The Off Center Festival Brings Nigerian Women, America’s Struggling Working Class, and a Bronx-Born Latin Musician and Poet to the Segerstrom Stage

The cast of Hear Now! Photo courtesy Segerstrom Center for the Arts

No one can argue there isn’t a lot of money in lima beans. Just consider the Segerstrom Center, the 14-acre performing-arts complex across the street from South Coast Plaza, which opened in 1986 on land that once was the Segerstrom family farm. It’s Orange County’s most impressive piece of architecture, ranks among the country’s largest performing-arts venues, and is the epicenter of the county’s higher-end cultural offerings, with big-ticket Broadway shows, operas, classical music, dance, etc. booked year-round.

And it’s a place built, supported and, largely, attended by white people with money, people who love the arts but are not necessarily looking to be challenged, intellectually provoked or exposed to different perspectives.

Which is why the creation of the Off Center Festival eight years ago was so noteworthy. Kind of an answer to New York City’s Under the Radar Festival, with whom the Off Center organizers work in curating shows, the festival has brought in dozens of organizations and productions that appeal to a more diverse and adventurous, not to mention younger, crowd.

From the beginning, the festival’s catch-phrase was “expect the unexpected.” But according to the Segerstrom Center president, no one really knew what it would look like—or if it would even work. “We didn’t know what it would be when we started,” Terrence W. Dwyer says. “But we knew we didn’t want it to be traditional, but forward in its appeal, to bring in interesting, new, talented and contemporary voices. . . . And I think, over the years, [the festival] has established an identity that is part of a broader range of [the center’s] programming that demonstrates artistic excellence, but is also a rather significant opening of the center to a more diverse audience, not just in terms of ethnicity, but age, geography, economics.”

While this year’s festival is the smallest in terms of productions, the three shows are all wildly different, yet each blends music, theater and no small amount of social community into original and creative works that address more universal concerns.

Each production gets its own weekend. A company from Nigeria starts the festival off with Hear Now! This weekend, 10 actresses will combine music and theater to relate fact-based stories of the struggles and victories of women in Africa’s most populous nation.

Director Ifeoma Fafunwa was unavailable for comment, but it seems clear that the battle for gender equality isn’t just being waged with pink pussy hats.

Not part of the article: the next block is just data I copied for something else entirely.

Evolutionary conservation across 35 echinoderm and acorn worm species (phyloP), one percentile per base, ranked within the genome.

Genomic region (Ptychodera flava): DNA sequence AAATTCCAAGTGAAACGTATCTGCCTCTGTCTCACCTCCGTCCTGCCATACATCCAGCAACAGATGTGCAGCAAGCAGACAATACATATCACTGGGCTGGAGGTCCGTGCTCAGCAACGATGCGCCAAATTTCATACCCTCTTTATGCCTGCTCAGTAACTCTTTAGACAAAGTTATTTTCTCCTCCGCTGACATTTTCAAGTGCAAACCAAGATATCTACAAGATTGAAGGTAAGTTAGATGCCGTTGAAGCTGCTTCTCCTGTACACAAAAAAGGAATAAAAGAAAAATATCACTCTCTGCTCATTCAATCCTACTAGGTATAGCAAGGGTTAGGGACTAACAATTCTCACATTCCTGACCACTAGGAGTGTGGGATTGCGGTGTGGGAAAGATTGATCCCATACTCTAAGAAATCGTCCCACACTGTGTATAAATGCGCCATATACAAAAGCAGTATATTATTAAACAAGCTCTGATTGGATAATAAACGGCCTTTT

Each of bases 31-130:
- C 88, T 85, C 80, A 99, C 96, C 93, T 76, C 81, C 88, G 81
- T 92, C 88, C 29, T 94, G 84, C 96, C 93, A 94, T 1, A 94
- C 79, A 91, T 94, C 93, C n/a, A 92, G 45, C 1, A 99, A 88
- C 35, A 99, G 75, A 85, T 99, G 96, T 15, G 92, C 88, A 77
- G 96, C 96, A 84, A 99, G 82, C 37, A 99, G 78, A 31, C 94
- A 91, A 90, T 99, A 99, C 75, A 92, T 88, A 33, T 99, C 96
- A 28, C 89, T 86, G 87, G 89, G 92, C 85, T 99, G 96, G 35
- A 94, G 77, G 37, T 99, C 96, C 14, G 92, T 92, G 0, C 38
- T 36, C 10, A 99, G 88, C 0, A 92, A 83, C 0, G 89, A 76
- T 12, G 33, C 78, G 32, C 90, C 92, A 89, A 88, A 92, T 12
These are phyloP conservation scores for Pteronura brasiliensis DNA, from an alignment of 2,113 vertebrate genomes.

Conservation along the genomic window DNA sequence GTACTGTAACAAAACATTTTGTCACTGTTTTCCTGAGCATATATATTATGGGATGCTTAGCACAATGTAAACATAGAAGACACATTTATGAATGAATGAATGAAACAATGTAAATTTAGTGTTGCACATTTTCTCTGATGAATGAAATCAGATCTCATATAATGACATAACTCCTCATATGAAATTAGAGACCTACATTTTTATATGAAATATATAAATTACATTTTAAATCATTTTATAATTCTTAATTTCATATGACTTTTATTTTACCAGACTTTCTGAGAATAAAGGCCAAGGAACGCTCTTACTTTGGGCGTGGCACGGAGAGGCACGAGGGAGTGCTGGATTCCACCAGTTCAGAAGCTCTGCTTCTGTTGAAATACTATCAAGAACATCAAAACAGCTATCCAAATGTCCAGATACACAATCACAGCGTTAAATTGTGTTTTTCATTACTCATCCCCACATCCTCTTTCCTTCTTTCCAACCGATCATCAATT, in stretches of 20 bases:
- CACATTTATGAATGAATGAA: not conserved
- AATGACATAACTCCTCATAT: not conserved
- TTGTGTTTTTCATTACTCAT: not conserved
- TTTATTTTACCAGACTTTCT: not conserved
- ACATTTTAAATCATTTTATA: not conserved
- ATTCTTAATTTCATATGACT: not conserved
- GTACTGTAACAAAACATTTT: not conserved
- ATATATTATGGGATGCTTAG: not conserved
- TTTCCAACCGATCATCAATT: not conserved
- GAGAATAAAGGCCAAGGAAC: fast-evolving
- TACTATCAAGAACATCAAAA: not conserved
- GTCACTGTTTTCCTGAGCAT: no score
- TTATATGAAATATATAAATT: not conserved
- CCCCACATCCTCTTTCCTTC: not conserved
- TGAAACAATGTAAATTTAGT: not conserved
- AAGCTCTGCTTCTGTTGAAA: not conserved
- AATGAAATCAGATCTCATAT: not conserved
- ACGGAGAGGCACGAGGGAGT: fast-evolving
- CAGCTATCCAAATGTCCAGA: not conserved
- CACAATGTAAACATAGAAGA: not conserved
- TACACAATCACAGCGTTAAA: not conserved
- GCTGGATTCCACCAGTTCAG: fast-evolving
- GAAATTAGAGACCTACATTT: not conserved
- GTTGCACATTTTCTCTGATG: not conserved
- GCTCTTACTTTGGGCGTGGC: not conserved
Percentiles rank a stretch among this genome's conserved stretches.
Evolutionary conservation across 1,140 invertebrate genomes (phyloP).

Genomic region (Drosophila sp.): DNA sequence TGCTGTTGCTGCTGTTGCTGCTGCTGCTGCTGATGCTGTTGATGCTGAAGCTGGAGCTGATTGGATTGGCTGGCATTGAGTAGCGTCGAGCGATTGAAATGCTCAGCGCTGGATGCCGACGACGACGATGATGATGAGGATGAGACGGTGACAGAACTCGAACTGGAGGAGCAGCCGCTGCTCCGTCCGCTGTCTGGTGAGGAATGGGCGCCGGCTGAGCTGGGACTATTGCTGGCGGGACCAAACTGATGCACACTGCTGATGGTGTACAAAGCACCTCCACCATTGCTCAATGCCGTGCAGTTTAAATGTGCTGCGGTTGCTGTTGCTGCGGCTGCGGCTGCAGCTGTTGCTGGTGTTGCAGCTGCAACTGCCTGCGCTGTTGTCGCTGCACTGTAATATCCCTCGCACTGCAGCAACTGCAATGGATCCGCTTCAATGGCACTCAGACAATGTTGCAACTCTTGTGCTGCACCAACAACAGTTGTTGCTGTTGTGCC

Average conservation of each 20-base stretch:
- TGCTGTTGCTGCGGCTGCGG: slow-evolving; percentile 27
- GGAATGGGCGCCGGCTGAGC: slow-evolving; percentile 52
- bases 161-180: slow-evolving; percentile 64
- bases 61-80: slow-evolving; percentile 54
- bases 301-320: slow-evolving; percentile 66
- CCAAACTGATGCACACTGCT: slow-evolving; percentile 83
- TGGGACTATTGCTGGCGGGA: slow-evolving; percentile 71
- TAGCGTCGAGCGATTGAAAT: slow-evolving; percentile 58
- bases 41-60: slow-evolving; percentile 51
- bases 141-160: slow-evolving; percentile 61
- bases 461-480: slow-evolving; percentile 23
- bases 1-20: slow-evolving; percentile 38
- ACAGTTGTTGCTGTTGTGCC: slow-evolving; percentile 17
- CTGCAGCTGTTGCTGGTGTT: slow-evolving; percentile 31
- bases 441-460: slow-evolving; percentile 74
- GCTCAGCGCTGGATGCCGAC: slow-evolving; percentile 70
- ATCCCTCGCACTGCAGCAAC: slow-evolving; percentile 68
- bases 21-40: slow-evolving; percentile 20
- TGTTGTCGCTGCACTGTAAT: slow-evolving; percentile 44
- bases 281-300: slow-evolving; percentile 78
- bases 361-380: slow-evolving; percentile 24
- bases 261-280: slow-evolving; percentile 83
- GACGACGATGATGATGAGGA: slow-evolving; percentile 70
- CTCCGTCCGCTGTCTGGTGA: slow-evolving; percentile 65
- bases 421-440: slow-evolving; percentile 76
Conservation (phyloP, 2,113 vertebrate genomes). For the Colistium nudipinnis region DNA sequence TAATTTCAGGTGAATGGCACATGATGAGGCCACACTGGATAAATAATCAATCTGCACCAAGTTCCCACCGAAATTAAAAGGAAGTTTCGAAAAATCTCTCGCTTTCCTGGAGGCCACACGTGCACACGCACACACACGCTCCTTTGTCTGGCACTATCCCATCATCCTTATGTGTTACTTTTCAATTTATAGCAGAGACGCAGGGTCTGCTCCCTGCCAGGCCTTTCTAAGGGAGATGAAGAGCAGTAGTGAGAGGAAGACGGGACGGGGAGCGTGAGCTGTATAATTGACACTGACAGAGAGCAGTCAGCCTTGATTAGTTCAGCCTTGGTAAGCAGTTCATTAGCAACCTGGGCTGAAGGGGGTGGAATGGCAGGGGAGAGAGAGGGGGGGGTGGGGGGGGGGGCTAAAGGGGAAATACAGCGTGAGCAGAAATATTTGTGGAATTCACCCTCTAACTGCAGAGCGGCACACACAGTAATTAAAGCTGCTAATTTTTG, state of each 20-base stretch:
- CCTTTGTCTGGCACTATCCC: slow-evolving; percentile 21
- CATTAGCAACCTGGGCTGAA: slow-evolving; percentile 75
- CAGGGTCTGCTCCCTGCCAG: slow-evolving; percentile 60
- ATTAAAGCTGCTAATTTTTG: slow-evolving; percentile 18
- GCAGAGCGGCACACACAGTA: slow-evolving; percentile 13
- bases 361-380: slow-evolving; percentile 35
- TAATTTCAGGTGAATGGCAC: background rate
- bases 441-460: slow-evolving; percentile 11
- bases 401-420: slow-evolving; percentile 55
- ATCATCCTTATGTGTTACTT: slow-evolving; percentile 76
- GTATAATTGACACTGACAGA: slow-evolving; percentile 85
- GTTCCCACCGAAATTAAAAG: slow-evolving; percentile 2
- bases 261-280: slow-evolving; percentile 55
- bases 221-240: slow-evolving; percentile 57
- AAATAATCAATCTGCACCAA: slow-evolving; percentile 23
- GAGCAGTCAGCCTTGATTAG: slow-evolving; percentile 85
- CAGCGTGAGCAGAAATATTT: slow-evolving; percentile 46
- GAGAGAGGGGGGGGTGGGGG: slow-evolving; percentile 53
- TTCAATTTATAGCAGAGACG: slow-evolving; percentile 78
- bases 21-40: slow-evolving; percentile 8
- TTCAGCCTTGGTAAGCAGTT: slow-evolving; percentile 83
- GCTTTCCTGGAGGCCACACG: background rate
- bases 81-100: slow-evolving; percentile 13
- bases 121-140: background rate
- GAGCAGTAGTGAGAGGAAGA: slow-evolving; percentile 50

Flaco Navaja presents his one-man show, Evolution of a Sonero. Photo by Eduardo Fierro

Next weekend, Flaco Navaja brings to the Costa Mesa stage his Evolution of a Sonero. The Bronx-born poet, musician and actor, who performs with a six-person band, plays the sonero, a salsa singer who improvises lyrics based on the theme of the song. While the music draws on artists from Janis Joplin to the Doors, from Menudo to Ruben Blades, the play is as much about Navaja’s creative evolution as it is about the rhythms of salsa and the eclectic beat of the Bronx.

“The sonero draws from experiences, emotions and history to tell his story,” Navaja says. “I grew up in the Bronx listening to hip-hop, classic rock, as well as salsa. All these sounds inform my style, and this show is part memoir and part love letter to salsa and the Bronx. It deals with addiction, insecurity, faith, family and the difficulty of navigating an artistic life at an early age.”

The quirkiest of the three shows comes to town Jan. 25. Courtesy of Obie-winning playwright and musician Ethan Lipton, No Place to Go features Lipton performing with a three-member “orchestra” a combination of songs, spoken word and underscored text that forms a narrative that is part standup and part storytelling related by a man whose company is relocating to Mars.

Written in 2012 after he received a commission from the Public Theater to write a narrative piece of music, the work reflects what was going on at the time, Lipton says.

“The recession was just kicking in, Occupy Wall Street was in full effect, and I found out that the job that had paid my bills for 10 years was moving far, far away,” recalls Lipton, who calls the play a kind of 21st-century series of Dust Bowl ballads. “[And] I’ve always had a fondness for an arch conceit, and when I realized that it felt like the company was moving to Mars, I decided to take that feeling seriously, and I wrote a piece that tries to explore the universal degradation of workers through an absurdist, personal lens.”

Off Center Festival at Segerstrom Center for the Arts, 600 Town Plaza Dr., Costa Mesa, (714) 556-2787; Hear Word! Thurs.-Sat., Jan. 10-12, 8 p.m.; Evolution of a Sonero, Thurs.-Sat., Jan. 17-19, 8 p.m.; No Place to Go, Jan. 25, 8 p.m.; Jan. 26, 2 & 8 p.m. Each production, $25.

One Reply to “The Off Center Festival Brings Nigerian Women, America’s Struggling Working Class, and a Bronx-Born Latin Musician and Poet to the Segerstrom Stage”

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